Saskatoon mayor calls for vaccine passports as city grapples with 'increasingly serious' COVID-19 surge
The mayor of Saskatoon is calling for measures including "vaccine passports" in the wake of rising COVID-19 rates in the city.
In a message shared on social media Tuesday evening, Charlie Clark called the recent rise in case numbers "discouraging." As of Tuesday afternoon, there were 413 active cases reported in the Saskatoon area.
Clark said he believes there needs to be measures in place for people who choose not to be vaccinated.
"(Measures) that put limits or conditions on how much they can participate in community activities," Clark said.
"This includes vaccine passports, vaccination requirements for certain activities, mandatory testing, etc."
In an interview, Clark said the post was controversial and he's received lots of responses about it.
“I’ve seen a lot of back lash on social media. I’m concerned this is becoming increasingly polarizing situation in our community and I understand that there’s still a lot of anxiety about COVID and the vaccines. My intent is not to increase that polarization,” he said.
“As a community, we have to come to terms with this reality and work together, as we always have, on how to keep people safe and keep our health system from getting overwhelmed and have the right conditions for our economy to recover and businesses to thrive."
Sam Farthing is a father of four in Saskatoon. He said he doesn’t want to see the return of restrictions or vaccine passports.
“Please no, because we need to make these decisions ourselves, have our own freedom to decide what we need to do,” Farthing said.
“We have freedoms, we have rights, we have to make our own decisions. You can’t tell us what to do … I’m someone who does take precautions, but still, we have to do this ourselves.”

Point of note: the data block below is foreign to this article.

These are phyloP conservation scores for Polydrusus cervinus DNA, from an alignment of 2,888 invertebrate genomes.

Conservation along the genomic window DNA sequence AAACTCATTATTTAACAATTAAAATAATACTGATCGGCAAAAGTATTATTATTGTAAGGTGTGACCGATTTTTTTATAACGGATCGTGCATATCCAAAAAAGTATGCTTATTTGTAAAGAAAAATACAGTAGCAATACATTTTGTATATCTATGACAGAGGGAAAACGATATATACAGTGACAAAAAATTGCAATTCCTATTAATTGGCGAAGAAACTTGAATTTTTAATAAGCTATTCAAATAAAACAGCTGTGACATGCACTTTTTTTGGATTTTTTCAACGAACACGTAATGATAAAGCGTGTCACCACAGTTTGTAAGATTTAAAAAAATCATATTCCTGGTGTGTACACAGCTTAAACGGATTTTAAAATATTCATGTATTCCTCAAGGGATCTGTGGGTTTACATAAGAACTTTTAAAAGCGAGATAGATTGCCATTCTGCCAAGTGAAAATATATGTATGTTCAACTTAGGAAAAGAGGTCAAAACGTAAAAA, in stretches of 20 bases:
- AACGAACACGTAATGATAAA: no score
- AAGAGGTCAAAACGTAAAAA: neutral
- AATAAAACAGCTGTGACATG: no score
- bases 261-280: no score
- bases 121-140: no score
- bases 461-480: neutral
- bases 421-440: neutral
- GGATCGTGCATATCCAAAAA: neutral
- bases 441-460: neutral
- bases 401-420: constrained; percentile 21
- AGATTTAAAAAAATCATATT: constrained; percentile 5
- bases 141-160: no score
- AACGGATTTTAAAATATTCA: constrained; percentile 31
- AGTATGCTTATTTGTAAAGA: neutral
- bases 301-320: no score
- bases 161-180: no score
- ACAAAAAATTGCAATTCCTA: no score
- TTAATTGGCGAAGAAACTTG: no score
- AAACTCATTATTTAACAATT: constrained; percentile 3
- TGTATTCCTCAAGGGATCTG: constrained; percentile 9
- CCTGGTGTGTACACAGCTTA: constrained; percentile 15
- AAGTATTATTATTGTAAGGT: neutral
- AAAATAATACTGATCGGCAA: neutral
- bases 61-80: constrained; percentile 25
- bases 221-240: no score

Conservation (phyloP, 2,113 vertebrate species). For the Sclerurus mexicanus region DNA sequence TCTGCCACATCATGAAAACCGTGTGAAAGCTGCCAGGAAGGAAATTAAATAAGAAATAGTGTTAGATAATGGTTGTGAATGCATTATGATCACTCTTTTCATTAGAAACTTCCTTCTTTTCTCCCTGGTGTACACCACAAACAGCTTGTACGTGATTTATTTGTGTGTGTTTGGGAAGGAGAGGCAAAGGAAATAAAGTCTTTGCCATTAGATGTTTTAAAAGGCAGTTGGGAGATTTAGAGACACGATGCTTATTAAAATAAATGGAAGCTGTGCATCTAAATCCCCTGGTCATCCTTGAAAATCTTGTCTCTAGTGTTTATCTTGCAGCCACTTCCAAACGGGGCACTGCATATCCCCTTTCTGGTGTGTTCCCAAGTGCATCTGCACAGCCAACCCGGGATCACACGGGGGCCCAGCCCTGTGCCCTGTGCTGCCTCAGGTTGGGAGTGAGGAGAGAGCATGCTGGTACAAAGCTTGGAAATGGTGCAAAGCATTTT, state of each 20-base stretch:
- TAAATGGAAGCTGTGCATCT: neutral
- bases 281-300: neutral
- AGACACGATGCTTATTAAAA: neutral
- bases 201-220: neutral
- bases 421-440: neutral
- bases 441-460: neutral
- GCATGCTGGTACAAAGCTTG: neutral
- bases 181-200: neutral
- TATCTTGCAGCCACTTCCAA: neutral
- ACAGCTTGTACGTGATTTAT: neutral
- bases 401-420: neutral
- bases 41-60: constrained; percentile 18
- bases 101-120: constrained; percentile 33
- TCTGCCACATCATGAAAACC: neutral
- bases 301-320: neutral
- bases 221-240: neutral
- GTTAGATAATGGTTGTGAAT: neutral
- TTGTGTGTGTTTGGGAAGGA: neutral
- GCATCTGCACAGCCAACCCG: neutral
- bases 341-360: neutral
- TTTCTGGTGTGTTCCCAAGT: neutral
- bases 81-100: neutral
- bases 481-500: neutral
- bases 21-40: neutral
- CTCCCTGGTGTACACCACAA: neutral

But a University of Saskatchewan doctor said it’s not so simple.
“We have rights and responsibilities living in a community, and those have to be balanced. When one individual’s rights put the rest of the community at risk, we limit those rights for a time,” said Dr. Cory Neudorf, a public health and epidemiology physician.
The new Delta variant is predominant in Saskatoon, according to Neudorf.
Since it’s more transmissible than the original strain, he said increased preventative measures are necessary and is in favour of a system that allows access based on whether or not you’re vaccinated.
In Clark’s post, he pointed to wastewater data showing the highest levels of COVID-19 fragments since researchers began monitoring the city's sewage.
"Fall is coming, schools will be opening, we will have more indoor activities. Things will only get worse," Clark said.
"We are sitting at only 68 per cent of the population vaccinated – we need to get to at least 85 per cent."
Clark also brought up the possibility of making masks mandatory again.
He said the city is still finalizing policies for its employees, as well as for public services like transit and leisure centres.